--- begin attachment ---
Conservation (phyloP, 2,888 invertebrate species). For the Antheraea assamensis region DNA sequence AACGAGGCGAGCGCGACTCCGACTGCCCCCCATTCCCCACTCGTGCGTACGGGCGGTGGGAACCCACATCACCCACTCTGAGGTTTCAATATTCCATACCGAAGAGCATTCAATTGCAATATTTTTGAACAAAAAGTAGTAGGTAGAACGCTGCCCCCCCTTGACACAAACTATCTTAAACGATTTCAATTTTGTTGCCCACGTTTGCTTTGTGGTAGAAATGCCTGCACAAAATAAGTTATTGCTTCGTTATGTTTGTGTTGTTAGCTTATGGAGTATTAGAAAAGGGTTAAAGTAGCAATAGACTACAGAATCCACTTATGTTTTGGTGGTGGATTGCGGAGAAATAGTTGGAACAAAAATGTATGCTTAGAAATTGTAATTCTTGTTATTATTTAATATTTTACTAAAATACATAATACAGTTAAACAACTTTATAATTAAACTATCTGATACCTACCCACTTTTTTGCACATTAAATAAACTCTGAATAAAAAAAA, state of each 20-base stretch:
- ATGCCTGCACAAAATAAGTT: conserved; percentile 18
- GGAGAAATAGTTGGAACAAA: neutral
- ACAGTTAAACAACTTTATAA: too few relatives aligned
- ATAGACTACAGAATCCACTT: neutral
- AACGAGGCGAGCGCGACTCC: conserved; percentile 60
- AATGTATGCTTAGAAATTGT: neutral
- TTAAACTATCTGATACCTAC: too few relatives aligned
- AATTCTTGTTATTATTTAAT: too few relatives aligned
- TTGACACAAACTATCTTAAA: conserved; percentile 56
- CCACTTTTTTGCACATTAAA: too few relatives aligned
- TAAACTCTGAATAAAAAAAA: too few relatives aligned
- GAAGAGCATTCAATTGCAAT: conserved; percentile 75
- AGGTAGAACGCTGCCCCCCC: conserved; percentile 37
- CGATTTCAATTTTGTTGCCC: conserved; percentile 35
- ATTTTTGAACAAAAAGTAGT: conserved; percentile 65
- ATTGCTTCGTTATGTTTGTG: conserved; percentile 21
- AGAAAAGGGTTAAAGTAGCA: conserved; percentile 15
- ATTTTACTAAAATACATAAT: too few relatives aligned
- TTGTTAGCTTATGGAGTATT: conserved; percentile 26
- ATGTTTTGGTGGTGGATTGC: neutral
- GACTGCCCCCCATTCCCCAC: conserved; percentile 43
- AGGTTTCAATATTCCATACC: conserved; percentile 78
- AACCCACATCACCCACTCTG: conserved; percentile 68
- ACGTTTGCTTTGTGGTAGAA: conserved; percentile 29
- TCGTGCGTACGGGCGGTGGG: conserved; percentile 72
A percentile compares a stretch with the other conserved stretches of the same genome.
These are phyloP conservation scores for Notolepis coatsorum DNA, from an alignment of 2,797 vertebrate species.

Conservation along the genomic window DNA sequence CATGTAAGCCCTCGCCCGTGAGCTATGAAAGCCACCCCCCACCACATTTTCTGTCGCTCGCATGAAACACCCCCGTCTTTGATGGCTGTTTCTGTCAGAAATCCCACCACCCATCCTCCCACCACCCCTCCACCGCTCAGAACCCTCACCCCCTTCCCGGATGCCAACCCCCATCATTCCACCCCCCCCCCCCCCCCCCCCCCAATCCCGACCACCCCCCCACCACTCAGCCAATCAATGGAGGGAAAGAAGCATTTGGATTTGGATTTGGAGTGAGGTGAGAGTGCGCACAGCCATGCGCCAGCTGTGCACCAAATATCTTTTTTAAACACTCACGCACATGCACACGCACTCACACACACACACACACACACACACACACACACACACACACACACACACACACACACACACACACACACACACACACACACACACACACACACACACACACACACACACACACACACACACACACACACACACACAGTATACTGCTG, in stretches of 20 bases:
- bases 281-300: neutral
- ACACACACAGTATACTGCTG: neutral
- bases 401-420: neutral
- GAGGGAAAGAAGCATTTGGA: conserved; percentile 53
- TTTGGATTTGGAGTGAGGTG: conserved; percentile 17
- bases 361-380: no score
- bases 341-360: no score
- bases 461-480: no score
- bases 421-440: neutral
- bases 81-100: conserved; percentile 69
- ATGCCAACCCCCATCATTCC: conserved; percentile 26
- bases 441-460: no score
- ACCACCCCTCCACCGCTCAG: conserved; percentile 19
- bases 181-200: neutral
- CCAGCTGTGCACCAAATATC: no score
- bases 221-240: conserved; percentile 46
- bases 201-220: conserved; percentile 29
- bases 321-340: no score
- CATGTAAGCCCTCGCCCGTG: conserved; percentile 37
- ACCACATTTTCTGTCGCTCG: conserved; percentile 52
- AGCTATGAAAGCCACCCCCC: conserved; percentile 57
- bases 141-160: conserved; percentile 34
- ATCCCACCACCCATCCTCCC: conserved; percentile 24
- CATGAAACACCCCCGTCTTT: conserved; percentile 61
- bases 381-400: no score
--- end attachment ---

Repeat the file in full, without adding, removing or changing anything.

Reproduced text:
Conservation (phyloP, 2,888 invertebrate species). For the Antheraea assamensis region DNA sequence AACGAGGCGAGCGCGACTCCGACTGCCCCCCATTCCCCACTCGTGCGTACGGGCGGTGGGAACCCACATCACCCACTCTGAGGTTTCAATATTCCATACCGAAGAGCATTCAATTGCAATATTTTTGAACAAAAAGTAGTAGGTAGAACGCTGCCCCCCCTTGACACAAACTATCTTAAACGATTTCAATTTTGTTGCCCACGTTTGCTTTGTGGTAGAAATGCCTGCACAAAATAAGTTATTGCTTCGTTATGTTTGTGTTGTTAGCTTATGGAGTATTAGAAAAGGGTTAAAGTAGCAATAGACTACAGAATCCACTTATGTTTTGGTGGTGGATTGCGGAGAAATAGTTGGAACAAAAATGTATGCTTAGAAATTGTAATTCTTGTTATTATTTAATATTTTACTAAAATACATAATACAGTTAAACAACTTTATAATTAAACTATCTGATACCTACCCACTTTTTTGCACATTAAATAAACTCTGAATAAAAAAAA, state of each 20-base stretch:
- ATGCCTGCACAAAATAAGTT: conserved; percentile 18
- GGAGAAATAGTTGGAACAAA: neutral
- ACAGTTAAACAACTTTATAA: too few relatives aligned
- ATAGACTACAGAATCCACTT: neutral
- AACGAGGCGAGCGCGACTCC: conserved; percentile 60
- AATGTATGCTTAGAAATTGT: neutral
- TTAAACTATCTGATACCTAC: too few relatives aligned
- AATTCTTGTTATTATTTAAT: too few relatives aligned
- TTGACACAAACTATCTTAAA: conserved; percentile 56
- CCACTTTTTTGCACATTAAA: too few relatives aligned
- TAAACTCTGAATAAAAAAAA: too few relatives aligned
- GAAGAGCATTCAATTGCAAT: conserved; percentile 75
- AGGTAGAACGCTGCCCCCCC: conserved; percentile 37
- CGATTTCAATTTTGTTGCCC: conserved; percentile 35
- ATTTTTGAACAAAAAGTAGT: conserved; percentile 65
- ATTGCTTCGTTATGTTTGTG: conserved; percentile 21
- AGAAAAGGGTTAAAGTAGCA: conserved; percentile 15
- ATTTTACTAAAATACATAAT: too few relatives aligned
- TTGTTAGCTTATGGAGTATT: conserved; percentile 26
- ATGTTTTGGTGGTGGATTGC: neutral
- GACTGCCCCCCATTCCCCAC: conserved; percentile 43
- AGGTTTCAATATTCCATACC: conserved; percentile 78
- AACCCACATCACCCACTCTG: conserved; percentile 68
- ACGTTTGCTTTGTGGTAGAA: conserved; percentile 29
- TCGTGCGTACGGGCGGTGGG: conserved; percentile 72
A percentile compares a stretch with the other conserved stretches of the same genome.
These are phyloP conservation scores for Notolepis coatsorum DNA, from an alignment of 2,797 vertebrate species.

Conservation along the genomic window DNA sequence CATGTAAGCCCTCGCCCGTGAGCTATGAAAGCCACCCCCCACCACATTTTCTGTCGCTCGCATGAAACACCCCCGTCTTTGATGGCTGTTTCTGTCAGAAATCCCACCACCCATCCTCCCACCACCCCTCCACCGCTCAGAACCCTCACCCCCTTCCCGGATGCCAACCCCCATCATTCCACCCCCCCCCCCCCCCCCCCCCCAATCCCGACCACCCCCCCACCACTCAGCCAATCAATGGAGGGAAAGAAGCATTTGGATTTGGATTTGGAGTGAGGTGAGAGTGCGCACAGCCATGCGCCAGCTGTGCACCAAATATCTTTTTTAAACACTCACGCACATGCACACGCACTCACACACACACACACACACACACACACACACACACACACACACACACACACACACACACACACACACACACACACACACACACACACACACACACACACACACACACACACACACACACACACACACACACACACAGTATACTGCTG, in stretches of 20 bases:
- bases 281-300: neutral
- ACACACACAGTATACTGCTG: neutral
- bases 401-420: neutral
- GAGGGAAAGAAGCATTTGGA: conserved; percentile 53
- TTTGGATTTGGAGTGAGGTG: conserved; percentile 17
- bases 361-380: no score
- bases 341-360: no score
- bases 461-480: no score
- bases 421-440: neutral
- bases 81-100: conserved; percentile 69
- ATGCCAACCCCCATCATTCC: conserved; percentile 26
- bases 441-460: no score
- ACCACCCCTCCACCGCTCAG: conserved; percentile 19
- bases 181-200: neutral
- CCAGCTGTGCACCAAATATC: no score
- bases 221-240: conserved; percentile 46
- bases 201-220: conserved; percentile 29
- bases 321-340: no score
- CATGTAAGCCCTCGCCCGTG: conserved; percentile 37
- ACCACATTTTCTGTCGCTCG: conserved; percentile 52
- AGCTATGAAAGCCACCCCCC: conserved; percentile 57
- bases 141-160: conserved; percentile 34
- ATCCCACCACCCATCCTCCC: conserved; percentile 24
- CATGAAACACCCCCGTCTTT: conserved; percentile 61
- bases 381-400: no score